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NHS Intermediate Care and reablement

NHS Intermediate Care provides free temporary care for up to six weeks. Find out what support you’ll get and under what circumstances.
1 min read
In this article
What is NHS Intermediate Care? What support will you get? Support for people with complex needs
For additional information outside England

What is NHS Intermediate Care?

 

Intermediate Care is an NHS service providing free temporary care for up to six weeks at home or in a residential care home following a stay in hospital.

 

NHS Intermediate Care is arranged by the hospital social work team before you’re discharged. It’s also used to enable you to stay at home following an emergency breakdown in care services (for example, if the person supporting you has been taken into hospital).

What support will you get?

You’ll get Intermediate Care regardless of your income and savings. The hospital and/or social services will provide what you’re assessed as needing, from physiotherapy to carers. Reablement is often a key aspect of Intermediate Care, where professionals will help you either learn or relearn the skills you need to continue living at home.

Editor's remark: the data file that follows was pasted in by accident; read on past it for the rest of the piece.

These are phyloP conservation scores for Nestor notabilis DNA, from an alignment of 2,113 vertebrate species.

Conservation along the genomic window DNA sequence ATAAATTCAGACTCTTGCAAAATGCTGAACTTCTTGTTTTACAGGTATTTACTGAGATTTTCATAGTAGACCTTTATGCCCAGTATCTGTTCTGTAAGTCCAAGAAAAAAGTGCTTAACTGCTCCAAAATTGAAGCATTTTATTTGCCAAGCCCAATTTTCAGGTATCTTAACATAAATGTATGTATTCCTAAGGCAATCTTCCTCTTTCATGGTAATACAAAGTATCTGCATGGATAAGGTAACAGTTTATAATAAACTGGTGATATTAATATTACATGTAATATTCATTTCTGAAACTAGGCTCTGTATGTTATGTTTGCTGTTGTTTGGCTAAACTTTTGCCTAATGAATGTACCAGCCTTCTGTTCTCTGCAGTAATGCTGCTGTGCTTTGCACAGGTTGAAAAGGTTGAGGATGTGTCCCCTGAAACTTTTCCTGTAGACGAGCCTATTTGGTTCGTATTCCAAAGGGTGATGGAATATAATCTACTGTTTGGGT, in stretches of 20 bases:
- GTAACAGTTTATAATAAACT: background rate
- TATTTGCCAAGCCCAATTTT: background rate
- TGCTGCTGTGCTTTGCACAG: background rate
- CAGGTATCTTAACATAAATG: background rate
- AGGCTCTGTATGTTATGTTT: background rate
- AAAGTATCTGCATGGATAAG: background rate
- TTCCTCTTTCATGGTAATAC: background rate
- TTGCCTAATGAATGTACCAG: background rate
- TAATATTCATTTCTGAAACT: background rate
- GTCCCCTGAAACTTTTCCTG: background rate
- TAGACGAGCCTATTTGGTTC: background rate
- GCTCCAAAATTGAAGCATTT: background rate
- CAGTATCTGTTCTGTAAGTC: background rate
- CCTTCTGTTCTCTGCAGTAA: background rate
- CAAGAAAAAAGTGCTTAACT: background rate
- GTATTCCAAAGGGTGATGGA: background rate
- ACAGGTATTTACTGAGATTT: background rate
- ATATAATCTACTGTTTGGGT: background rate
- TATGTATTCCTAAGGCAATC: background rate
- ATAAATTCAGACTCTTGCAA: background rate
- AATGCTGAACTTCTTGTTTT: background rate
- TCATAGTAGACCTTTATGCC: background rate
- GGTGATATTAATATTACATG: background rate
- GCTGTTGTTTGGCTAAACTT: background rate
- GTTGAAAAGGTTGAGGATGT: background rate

The aim is to get you back on your feet and to ensure that you are as independent, mobile, confident and medically fit as possible.

 

Read more about the reablement team and process in discharge procedure from hospital.

 

Support for people with complex needs

If you’re caring for someone with complex care needs who is being discharged from hospital, they might also be eligible for NHS Continuing Healthcare or NHS-funded Nursing Care.

For additional information outside England

Further reading

Paying for home care

We explain the options for paying for care at home, from local authority support to paying for it yourself, known as ...

Paying for a care home

We explain options for paying for a care home, from local authority support to paying yourself, known as self-funding, ...

Getting a needs assessment

A needs assessment is crucial to getting the care support you need. Read our guidance for how to get one.

Last updated: 19 Sep 2018